libc provides all of the definitions necessary to easily interoperate with C
code (or “C-like” code) on each of the platforms that Rust supports. This
includes type definitions (e.g.
c_int), constants (e.g.
EINVAL) as well as
function headers (e.g.
This crate exports all underlying platform types, functions, and constants under
the crate root, so all items are accessible as
libc::foo. The types and values
of all the exported APIs match the platform that libc is compiled for.
More detailed information about the design of this library can be found in its associated RFC.
Add the following to your
[dependencies] libc = "0.2"
std: by default
libc links to the standard library. Disable this
feature to remove this dependency and be able to use
structs implemented in
This feature derives
const-extern-fn: Changes some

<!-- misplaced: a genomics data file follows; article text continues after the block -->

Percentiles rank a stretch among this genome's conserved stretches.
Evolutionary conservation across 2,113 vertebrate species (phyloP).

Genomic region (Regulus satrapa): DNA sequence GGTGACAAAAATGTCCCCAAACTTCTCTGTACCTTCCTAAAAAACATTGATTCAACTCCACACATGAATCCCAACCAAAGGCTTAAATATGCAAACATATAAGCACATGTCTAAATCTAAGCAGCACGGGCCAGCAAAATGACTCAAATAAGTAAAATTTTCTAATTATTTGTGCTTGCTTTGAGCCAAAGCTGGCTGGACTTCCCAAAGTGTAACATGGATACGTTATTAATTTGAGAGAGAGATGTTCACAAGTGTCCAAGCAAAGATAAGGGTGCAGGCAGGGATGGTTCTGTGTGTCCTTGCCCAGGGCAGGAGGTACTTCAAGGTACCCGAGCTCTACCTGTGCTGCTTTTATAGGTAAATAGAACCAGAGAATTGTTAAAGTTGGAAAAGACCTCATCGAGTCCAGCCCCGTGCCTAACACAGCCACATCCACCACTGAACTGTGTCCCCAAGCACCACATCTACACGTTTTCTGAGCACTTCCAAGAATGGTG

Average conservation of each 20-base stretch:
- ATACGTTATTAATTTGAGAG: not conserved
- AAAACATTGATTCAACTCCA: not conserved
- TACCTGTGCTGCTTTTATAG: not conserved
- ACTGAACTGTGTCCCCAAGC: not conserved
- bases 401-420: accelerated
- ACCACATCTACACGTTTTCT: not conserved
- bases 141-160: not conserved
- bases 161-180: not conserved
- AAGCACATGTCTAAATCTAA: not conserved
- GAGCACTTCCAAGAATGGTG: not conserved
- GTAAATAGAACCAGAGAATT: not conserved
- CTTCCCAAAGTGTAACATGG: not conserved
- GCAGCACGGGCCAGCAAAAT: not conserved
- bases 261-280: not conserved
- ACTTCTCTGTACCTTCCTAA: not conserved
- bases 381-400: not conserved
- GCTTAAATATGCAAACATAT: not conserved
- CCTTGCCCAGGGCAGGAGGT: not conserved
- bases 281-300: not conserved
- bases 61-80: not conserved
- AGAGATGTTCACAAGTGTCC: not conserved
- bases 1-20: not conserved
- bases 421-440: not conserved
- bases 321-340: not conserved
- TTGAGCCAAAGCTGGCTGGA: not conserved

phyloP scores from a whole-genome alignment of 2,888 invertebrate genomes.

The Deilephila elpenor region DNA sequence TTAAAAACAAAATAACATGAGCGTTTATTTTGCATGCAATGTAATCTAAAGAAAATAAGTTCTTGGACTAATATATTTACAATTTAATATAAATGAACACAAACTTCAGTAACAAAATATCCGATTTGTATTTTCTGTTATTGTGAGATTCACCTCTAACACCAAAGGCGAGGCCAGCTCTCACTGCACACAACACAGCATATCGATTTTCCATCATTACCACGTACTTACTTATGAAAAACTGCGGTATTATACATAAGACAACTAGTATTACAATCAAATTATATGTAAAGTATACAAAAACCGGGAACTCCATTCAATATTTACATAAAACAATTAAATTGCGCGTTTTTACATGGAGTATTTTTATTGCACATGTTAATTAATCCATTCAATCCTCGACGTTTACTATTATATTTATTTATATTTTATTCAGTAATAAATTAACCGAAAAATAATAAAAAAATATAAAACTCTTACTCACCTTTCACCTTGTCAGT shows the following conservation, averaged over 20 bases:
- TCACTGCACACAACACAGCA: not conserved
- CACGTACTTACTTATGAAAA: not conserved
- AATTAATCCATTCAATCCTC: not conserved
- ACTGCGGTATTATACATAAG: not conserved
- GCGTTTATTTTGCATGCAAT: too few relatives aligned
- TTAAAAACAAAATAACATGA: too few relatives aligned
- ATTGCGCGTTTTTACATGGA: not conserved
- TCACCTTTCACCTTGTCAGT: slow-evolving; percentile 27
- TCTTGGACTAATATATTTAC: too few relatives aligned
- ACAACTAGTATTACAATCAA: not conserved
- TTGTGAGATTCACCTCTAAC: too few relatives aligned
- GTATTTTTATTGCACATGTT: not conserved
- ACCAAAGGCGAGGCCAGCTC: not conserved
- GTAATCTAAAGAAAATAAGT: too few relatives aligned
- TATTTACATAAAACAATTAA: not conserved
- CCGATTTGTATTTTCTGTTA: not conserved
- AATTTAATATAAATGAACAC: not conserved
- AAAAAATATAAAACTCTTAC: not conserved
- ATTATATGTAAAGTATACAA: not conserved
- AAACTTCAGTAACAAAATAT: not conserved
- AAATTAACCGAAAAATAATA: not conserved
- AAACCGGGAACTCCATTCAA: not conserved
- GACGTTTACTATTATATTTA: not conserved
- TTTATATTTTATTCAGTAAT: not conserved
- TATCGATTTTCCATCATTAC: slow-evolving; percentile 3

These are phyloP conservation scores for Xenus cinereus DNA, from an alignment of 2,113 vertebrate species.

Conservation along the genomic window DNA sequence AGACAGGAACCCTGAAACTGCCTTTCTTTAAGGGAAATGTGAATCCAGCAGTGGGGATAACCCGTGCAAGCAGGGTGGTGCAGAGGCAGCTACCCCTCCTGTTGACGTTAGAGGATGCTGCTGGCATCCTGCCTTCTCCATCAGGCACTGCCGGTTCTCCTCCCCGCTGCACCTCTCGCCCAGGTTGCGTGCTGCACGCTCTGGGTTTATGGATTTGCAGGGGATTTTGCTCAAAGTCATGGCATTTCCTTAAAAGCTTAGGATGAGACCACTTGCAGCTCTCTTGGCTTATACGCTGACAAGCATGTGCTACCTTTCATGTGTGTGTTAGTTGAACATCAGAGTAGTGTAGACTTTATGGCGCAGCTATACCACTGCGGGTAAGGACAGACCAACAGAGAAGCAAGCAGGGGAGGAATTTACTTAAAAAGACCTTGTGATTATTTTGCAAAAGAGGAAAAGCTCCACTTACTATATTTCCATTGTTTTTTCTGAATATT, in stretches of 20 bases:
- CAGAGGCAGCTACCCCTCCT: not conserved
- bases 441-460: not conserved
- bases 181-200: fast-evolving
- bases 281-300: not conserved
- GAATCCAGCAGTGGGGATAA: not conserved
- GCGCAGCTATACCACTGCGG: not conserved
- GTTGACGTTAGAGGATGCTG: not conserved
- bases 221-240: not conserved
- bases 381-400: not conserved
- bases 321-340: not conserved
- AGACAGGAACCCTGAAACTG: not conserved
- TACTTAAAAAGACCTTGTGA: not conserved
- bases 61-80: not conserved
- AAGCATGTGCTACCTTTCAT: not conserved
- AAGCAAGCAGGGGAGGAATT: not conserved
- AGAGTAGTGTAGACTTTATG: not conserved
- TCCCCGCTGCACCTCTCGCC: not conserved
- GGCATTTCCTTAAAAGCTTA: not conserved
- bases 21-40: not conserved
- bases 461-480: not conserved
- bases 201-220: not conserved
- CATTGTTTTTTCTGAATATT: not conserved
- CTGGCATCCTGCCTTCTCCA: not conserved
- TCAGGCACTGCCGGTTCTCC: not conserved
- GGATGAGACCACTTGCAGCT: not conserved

extern fns into
const extern fns.
If you use Rust >= 1.62, this feature is implicitly enabled.
Otherwise it requires a nightly rustc.
use_std is deprecated, and is equivalent to
The minimum supported Rust toolchain version is currently Rust 1.13.0. (libc does not currently have any policy regarding changes to the minimum supported Rust version; such policy is a work in progress.) APIs requiring newer Rust features are only available on newer Rust toolchains:
Platform-specific documentation (master branch).
for the platforms on which
libc is guaranteed to build for each Rust
toolchain. The test-matrix at GitHub Actions and Cirrus CI show the
platforms in which
libc tests are run.
This project is licensed under either of
at your option.
We welcome all people who want to contribute. Please see the contributing instructions for more information.
Contributions in any form (issues, pull requests, etc.) to this project must adhere to Rust’s Code of Conduct.
Unless you explicitly state otherwise, any contribution intentionally submitted
for inclusion in
libc by you, as defined in the Apache-2.0 license, shall be
dual licensed as above, without any additional terms or conditions.